Addressing the alarming rise of the bacterium "Mycobacterium avium Paratuberculosis"
in the environment and the growing evidence linking this bacterium to Crohn's

Founders: Diane and Michael Fagen

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History of Crohn's Disease, Johne's disease, Mycobacterium avium Paratubercuosis

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Perception of Risk

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Health of Animals Act, SC 1990, c 21


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Never In My Milk

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ree Republic/News Activism/Topics - Post Article


La Presse,  April 8, 2001,  Never in My Milk? by Marie France Coutu

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Does Mycobacterium Paratuberculosis cause Crohn's disease by Alan Kennedy  


Shafran's Gasterology Center

The Johne's Information Center

History of Early Research on Crohn's disease

Dr. B. Crohn

Got Milk? by Michael Greger, MD Updated January 2001

THE CROHN'S CONNECTION  by Lisa Chamberlain

Dire Warnings About Johne’s
Disease A wake-up call for the dairy industry?

Micobacteria and Crohn's Disease

Dr. Chiodini's Tables

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University of Wisconsin School of Veterinary Medicine

Health Canada

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University of Guelph





LANDMARK CROHN'S DISEASE STUDY by Warwick Selby, June 2007, Pavli P, Crotty B, Florin T, Radford-Smith G, Gibson P, Mitchell B, Connell W, Read R, Merrett M, Ee H, Hetzel D

Antimycobacterial Therapy in Crohn’s Disease: Game Over?/Two-year combination antibiotic therapy with clarithromycin, rifabutin and clofazimine for Crohn’s disease” by Selby W, Pavli P, Crotty B, Florin T, Radford-Smith G, Gibson P, Mitchell B, Connell W, Read R, Merrett M, Ee H, Hetzel D,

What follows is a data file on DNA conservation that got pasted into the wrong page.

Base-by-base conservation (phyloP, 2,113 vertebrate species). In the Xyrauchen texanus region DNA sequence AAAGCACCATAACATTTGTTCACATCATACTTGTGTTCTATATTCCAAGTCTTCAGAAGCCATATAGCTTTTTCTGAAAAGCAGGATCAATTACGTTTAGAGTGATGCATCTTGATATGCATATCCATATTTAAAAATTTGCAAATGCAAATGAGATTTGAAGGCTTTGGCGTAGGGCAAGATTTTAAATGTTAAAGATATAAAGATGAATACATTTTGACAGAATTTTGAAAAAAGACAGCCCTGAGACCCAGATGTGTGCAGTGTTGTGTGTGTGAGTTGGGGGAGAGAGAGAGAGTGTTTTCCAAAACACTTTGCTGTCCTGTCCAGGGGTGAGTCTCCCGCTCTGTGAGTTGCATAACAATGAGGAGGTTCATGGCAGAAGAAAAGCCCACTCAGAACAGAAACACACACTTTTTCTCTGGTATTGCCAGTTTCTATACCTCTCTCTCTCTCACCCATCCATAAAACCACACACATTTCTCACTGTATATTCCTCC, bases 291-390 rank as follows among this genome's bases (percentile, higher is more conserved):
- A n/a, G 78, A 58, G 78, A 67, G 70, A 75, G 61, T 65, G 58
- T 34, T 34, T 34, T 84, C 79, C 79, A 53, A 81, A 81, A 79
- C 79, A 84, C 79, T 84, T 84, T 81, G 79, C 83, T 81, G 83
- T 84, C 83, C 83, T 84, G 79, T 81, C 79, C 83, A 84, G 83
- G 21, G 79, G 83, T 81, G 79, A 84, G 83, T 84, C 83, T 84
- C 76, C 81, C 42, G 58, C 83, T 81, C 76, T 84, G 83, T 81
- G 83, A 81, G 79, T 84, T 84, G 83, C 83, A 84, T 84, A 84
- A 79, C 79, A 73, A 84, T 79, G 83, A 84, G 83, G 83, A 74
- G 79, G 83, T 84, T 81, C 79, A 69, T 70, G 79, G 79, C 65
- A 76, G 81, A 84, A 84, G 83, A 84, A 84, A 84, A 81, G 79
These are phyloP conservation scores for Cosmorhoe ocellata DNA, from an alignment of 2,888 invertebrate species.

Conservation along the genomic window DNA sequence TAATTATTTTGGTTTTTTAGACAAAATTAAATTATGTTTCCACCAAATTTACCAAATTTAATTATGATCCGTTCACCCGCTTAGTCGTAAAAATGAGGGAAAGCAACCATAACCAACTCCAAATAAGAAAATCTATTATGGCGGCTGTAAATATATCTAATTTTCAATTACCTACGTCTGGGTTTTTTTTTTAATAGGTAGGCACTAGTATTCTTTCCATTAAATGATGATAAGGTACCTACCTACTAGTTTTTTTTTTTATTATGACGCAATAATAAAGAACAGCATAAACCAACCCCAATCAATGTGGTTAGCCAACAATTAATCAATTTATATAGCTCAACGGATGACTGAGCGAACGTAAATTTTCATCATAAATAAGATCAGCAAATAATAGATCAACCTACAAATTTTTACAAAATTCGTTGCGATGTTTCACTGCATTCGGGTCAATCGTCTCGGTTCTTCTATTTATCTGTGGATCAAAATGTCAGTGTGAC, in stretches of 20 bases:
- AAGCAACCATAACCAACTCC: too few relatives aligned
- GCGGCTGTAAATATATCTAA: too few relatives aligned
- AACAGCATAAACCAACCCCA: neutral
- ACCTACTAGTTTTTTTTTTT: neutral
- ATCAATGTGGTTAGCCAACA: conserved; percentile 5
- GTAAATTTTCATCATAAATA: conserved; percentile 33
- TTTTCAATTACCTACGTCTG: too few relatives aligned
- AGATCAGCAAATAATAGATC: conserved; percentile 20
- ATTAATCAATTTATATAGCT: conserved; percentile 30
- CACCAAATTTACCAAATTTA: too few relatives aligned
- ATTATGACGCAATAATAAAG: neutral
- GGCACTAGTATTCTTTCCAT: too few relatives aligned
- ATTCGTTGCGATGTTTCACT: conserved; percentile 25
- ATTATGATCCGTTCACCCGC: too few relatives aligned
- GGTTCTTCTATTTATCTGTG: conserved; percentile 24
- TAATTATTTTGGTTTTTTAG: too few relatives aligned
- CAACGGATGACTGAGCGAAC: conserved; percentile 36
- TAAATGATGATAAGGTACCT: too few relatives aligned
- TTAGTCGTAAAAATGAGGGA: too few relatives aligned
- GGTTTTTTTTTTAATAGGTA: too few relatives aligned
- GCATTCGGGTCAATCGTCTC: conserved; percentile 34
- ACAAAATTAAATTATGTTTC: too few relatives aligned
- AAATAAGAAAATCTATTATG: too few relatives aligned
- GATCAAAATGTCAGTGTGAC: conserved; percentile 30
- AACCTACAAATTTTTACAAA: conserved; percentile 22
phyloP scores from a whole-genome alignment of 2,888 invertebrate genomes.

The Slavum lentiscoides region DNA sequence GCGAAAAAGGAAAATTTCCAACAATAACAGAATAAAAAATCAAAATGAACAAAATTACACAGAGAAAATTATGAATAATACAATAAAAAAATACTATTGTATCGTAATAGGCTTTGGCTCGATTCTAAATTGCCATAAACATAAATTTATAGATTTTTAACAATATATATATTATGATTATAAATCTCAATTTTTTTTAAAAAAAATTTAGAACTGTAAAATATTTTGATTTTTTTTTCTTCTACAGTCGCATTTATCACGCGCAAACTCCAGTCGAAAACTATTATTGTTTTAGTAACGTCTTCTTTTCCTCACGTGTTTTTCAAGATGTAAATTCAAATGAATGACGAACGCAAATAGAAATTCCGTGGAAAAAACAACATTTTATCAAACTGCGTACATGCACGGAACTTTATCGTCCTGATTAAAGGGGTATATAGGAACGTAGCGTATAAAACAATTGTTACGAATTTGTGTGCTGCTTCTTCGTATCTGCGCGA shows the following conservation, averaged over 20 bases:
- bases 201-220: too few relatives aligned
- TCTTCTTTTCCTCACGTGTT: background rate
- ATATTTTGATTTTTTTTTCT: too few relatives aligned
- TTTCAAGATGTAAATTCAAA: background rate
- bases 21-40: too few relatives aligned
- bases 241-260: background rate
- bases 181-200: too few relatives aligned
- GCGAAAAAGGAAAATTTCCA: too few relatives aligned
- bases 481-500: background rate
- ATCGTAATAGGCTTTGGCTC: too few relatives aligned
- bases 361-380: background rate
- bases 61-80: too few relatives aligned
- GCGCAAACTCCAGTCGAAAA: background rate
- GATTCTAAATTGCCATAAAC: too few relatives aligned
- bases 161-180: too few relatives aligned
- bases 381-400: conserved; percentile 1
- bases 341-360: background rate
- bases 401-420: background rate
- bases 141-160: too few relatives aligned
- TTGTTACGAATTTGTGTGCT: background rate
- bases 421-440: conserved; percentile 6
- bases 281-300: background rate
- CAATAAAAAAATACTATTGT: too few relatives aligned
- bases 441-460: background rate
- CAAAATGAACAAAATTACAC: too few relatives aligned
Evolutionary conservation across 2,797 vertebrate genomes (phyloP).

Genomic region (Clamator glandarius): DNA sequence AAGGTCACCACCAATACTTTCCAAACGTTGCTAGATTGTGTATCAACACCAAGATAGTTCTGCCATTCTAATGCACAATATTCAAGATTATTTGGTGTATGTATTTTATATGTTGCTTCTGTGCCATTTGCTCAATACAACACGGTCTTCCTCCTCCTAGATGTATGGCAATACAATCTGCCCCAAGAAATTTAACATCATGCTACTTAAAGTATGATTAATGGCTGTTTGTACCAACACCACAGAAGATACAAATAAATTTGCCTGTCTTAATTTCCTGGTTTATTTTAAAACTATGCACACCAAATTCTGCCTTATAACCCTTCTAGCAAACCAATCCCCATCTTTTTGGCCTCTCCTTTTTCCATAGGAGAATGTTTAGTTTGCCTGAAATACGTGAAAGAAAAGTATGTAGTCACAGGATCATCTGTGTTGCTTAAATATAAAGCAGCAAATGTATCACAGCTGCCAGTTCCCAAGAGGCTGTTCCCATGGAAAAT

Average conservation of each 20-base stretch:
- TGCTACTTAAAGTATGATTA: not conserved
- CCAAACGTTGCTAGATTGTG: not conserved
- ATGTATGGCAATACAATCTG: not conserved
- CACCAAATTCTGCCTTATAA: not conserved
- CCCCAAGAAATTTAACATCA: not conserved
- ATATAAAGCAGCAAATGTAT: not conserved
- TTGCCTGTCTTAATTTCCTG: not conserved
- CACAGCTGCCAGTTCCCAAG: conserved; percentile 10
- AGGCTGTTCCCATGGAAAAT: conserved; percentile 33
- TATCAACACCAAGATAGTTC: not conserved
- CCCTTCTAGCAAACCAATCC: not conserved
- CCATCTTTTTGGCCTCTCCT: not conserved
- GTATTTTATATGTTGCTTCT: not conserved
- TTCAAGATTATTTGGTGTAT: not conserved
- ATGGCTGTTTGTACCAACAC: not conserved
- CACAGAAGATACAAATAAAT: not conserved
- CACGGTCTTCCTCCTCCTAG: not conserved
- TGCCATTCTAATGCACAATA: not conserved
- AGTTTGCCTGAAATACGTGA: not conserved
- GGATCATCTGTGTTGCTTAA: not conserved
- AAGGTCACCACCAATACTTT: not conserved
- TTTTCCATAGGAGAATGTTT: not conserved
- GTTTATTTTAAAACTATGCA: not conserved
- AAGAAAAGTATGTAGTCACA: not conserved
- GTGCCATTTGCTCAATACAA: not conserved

Flawed Australian CD Study Does Not End MAP Controversy Judith E. Lipton, David P. Barash November 2007

Although the paper by Selby et al1 appears legitimate in its empirical reporting, its conclusions go far beyond its data. No attempt was made to culture or do polymerase chain reaction testing for MAP, either before or after treatment, so no conclusion can be drawn about the effect of their protocol on putative Mycobacterium avium paratuberculosis (MAP) infection. The MAP hypothesis of Crohn’s disease is not tested by this study, nor resolved in anything except the author’s assertions


Australian Crohn’s Antibiotic Study Opens New Horizons/Laura Gitlina, James Bieseckerb November 2007

The recently reported trial by Selby et al, “Two year combination antibiotic therapy with Clarithromycin, Rifabutin and Clofazimine for Crohn’s Disease”1 and the accompanying editorial refer to the controversial topic of Crohn’s disease causation by an infectious agent. In this letter, we address 3 important aspects that may have given careful readers concern


The Australian Antibiotic Trial in Crohn’s Disease: Alternative Conclusions From the Same Study J. Todd Kuenstner November 2007

I wish to comment on the recent article by Warwick Selby and others entitled, “Two-year combination antibiotic therapy with clarithromycin, rifabutin, and clofazamine for Crohn’s disease


Importance of the Australian Crohn’s Disease Antibiotic Study William Chamberlin November 2007